Lincoln and Booth in Boston

"Emancipation Statue" of Lincoln in Park Square

“Emancipation Statue” of Lincoln in Park Square

-by Jon Cotton

Abraham Lincoln hopped off the train in Park Square in 1848 to stump for presidential candidate Zachary Taylor.  He spoke at Tremont Temple Church, formerly Tremont Theater.  The theater was once managed by Junius Brutus Booth, a famous Shakespeare actor from England, and father of John Wilkes and Edwin Booth.  Junius Brutus was named after the Brutus of “et tu Brute” fame, the assassin of Julius Caesar.  According to legend, when Julius was stabbed Brutus uttered the condemnation “Sic semper tyrannis!” – “thus always to tyrants!”  When John Wilkes Booth shot Lincoln this was the phrase he screamed into the audience, angling for the acclaim he never received.

John Wilkes Booth performed frequently at the Boston Museum on Tremont Street.  He stayed at nearby Omni Parker House on April 5 and 6, 1865, shooting the president nine days later, April 14, 1865 (the president died next morning, April 15, 1865, 7:22 am).  John had been seen to practice his gun technique at a shooting range off nearby School Street.

Lincoln was enamored of Booth.  He saw him at Ford’s Theater and asked to meet, but Booth declined due to political differences.  Booth’s intimacy with every crevice of the playhouse made it perfect ground to stage his act.  Booth shot Lincoln, brandished a sword, then jumped like a dramatic hero from balcony to stage, and shouted the Latin phrase.  It was perhaps his greatest performance, in the strictly histrionic sense.  But the action was real.  12 days later Booth was shot unpretentiously by a man named “Boston” Corbett.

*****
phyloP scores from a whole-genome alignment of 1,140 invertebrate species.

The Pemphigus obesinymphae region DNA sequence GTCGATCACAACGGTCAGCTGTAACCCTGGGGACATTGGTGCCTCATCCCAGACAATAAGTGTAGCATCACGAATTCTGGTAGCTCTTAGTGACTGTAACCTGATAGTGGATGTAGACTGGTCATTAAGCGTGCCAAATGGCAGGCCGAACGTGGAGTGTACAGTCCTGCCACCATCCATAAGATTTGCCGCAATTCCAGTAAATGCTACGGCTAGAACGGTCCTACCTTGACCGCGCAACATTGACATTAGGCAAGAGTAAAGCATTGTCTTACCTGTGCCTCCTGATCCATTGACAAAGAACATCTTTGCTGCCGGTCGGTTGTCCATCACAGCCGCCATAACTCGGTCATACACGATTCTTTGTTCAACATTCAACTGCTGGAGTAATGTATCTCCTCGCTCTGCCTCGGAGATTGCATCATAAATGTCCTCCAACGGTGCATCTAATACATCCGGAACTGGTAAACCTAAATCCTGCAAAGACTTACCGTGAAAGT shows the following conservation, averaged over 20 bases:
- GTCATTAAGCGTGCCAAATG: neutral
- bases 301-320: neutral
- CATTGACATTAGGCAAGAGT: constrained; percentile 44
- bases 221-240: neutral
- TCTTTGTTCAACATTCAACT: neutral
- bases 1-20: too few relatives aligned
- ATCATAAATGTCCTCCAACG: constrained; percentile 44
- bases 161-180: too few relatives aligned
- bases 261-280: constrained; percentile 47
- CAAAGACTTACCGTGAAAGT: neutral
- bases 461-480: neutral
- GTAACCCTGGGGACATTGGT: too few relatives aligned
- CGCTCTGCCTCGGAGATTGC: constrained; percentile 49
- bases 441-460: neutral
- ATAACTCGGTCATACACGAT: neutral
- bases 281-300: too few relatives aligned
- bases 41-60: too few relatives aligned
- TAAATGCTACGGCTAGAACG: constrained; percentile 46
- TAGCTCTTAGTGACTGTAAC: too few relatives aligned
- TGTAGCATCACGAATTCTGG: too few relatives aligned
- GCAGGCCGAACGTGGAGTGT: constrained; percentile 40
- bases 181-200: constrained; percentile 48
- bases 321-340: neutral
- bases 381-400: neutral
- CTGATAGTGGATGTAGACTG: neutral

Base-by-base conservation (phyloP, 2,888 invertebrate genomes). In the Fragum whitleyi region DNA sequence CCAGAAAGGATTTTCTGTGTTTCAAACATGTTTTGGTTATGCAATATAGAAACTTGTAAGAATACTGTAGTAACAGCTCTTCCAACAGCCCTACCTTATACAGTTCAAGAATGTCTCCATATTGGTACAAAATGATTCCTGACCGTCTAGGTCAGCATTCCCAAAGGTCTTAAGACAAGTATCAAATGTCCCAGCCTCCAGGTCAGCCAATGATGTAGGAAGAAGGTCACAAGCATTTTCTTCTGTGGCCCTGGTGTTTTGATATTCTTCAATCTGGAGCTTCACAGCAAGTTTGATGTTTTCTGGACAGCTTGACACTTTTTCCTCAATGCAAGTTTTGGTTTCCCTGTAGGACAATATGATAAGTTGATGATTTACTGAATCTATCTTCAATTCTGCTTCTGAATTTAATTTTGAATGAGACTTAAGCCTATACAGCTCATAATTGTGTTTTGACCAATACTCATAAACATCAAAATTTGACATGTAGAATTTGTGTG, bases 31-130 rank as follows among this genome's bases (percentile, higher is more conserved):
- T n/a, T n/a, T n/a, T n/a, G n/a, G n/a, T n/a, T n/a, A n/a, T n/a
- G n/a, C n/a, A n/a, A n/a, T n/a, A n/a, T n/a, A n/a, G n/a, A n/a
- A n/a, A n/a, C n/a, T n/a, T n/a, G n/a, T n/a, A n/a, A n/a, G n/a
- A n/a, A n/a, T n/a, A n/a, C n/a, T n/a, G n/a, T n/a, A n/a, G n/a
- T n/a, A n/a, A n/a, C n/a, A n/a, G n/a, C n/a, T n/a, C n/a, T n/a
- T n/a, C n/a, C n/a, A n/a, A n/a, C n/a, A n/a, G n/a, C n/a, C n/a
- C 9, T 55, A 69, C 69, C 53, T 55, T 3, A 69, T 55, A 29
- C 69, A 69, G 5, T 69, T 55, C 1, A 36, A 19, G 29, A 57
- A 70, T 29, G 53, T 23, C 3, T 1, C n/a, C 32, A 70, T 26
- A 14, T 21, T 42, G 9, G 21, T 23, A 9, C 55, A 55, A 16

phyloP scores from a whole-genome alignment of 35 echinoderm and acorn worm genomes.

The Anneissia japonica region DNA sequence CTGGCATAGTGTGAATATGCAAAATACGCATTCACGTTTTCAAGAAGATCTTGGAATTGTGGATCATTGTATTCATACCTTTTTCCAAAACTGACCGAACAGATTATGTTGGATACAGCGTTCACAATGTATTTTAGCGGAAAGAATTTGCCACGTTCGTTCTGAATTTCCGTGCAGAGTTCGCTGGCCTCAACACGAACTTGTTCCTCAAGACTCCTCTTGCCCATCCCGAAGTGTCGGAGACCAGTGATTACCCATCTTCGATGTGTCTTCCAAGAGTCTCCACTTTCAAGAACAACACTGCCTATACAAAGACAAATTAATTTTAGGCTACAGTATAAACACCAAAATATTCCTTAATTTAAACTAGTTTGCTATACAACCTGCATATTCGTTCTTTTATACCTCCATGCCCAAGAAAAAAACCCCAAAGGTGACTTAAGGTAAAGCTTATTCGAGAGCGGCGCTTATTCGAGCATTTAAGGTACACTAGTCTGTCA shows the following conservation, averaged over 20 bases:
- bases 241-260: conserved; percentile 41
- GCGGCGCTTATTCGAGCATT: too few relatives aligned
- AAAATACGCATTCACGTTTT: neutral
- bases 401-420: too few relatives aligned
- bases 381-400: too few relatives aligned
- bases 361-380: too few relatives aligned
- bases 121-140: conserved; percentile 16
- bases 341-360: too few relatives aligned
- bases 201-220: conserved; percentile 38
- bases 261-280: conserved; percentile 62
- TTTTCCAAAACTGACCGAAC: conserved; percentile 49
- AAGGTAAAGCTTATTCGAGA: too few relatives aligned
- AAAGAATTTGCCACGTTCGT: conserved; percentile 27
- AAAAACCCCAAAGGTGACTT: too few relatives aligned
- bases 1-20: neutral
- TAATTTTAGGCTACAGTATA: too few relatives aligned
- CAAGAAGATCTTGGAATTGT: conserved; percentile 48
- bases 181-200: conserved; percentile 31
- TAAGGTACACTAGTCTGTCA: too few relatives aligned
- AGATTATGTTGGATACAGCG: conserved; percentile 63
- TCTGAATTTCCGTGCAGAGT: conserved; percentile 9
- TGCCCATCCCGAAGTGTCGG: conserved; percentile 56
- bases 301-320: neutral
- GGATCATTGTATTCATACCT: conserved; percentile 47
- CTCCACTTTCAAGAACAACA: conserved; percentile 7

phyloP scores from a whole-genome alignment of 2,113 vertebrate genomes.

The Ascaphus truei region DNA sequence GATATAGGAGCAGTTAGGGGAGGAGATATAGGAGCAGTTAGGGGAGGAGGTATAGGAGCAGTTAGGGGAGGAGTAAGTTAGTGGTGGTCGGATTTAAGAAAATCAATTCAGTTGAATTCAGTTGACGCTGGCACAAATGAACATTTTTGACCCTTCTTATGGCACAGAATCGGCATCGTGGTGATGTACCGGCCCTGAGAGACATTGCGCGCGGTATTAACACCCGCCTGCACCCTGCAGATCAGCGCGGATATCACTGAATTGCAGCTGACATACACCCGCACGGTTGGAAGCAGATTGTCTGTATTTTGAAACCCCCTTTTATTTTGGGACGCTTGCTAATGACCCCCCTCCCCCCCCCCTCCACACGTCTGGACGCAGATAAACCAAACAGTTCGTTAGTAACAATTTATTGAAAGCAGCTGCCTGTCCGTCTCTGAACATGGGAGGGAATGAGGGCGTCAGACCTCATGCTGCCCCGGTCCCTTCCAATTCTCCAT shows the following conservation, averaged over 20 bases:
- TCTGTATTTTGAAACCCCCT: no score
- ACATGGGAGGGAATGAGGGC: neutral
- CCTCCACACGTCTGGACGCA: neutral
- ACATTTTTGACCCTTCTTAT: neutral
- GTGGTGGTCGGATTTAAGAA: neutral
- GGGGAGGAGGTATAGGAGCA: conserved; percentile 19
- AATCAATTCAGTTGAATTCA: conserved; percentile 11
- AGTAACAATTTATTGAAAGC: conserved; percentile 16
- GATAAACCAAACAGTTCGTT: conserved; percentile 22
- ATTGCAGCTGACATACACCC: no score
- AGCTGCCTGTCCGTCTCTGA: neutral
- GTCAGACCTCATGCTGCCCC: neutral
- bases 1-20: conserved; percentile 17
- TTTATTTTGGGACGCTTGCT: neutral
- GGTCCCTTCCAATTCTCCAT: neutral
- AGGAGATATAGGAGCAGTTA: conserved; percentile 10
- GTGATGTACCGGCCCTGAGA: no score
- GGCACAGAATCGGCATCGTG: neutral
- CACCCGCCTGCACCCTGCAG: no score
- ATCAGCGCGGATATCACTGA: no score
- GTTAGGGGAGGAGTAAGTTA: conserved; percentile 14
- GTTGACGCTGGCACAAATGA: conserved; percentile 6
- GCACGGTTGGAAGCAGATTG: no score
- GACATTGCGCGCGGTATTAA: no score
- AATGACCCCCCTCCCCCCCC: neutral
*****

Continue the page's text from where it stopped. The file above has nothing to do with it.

Lincoln was enamored of Booth.  But Booth loved Lucy.  Another contender for Lucy Hale was Robert Lincoln, eldest son of Abraham and Mary.  Lucy’s father preferred Robert, but Lucy preferred John, and the two were engaged.  When Booth was killed, Lucy’s picture was in his pocket.

John and Edwin admired Boston for its beauty and culture.  John earned 20,000 dollars a year in the 1860s.  But Edwin was the more prominent actor.  Edwin lived on Beacon Hill (26 Chestnut Street).  John bought a lot at 115 Commonwealth where a mansion was built in 1863 that recently sold for 10.6 million.  Even without John’s action, Edwin would still be famous as one of the best Hamlets.

Shortly before the assassination, Edwin saved the life of Robert Lincoln.  On a crowded platform, Robert was pressed into a moving train, and Edwin snatched him back.  Robert thanked him by named, but Edwin found out only later that he saved a Lincoln.

Robert Lincoln was at Harvard during Lincoln’s presidency.  In an early scene of the 2012 movie Lincoln, Mary Todd quotes Shakespeare, saying “We’ll fatten you up before you return to Boston.”  The original line, from Hamlet to Horatio, is “We’ll teach you to drink deep ere you return to Wittenberg.”  Just as Hamlet’s friend has returned to Denmark from Wittenberg University for the coronation of the King, so Robert has come to the White House from Harvard for the (second) inauguration of his father.

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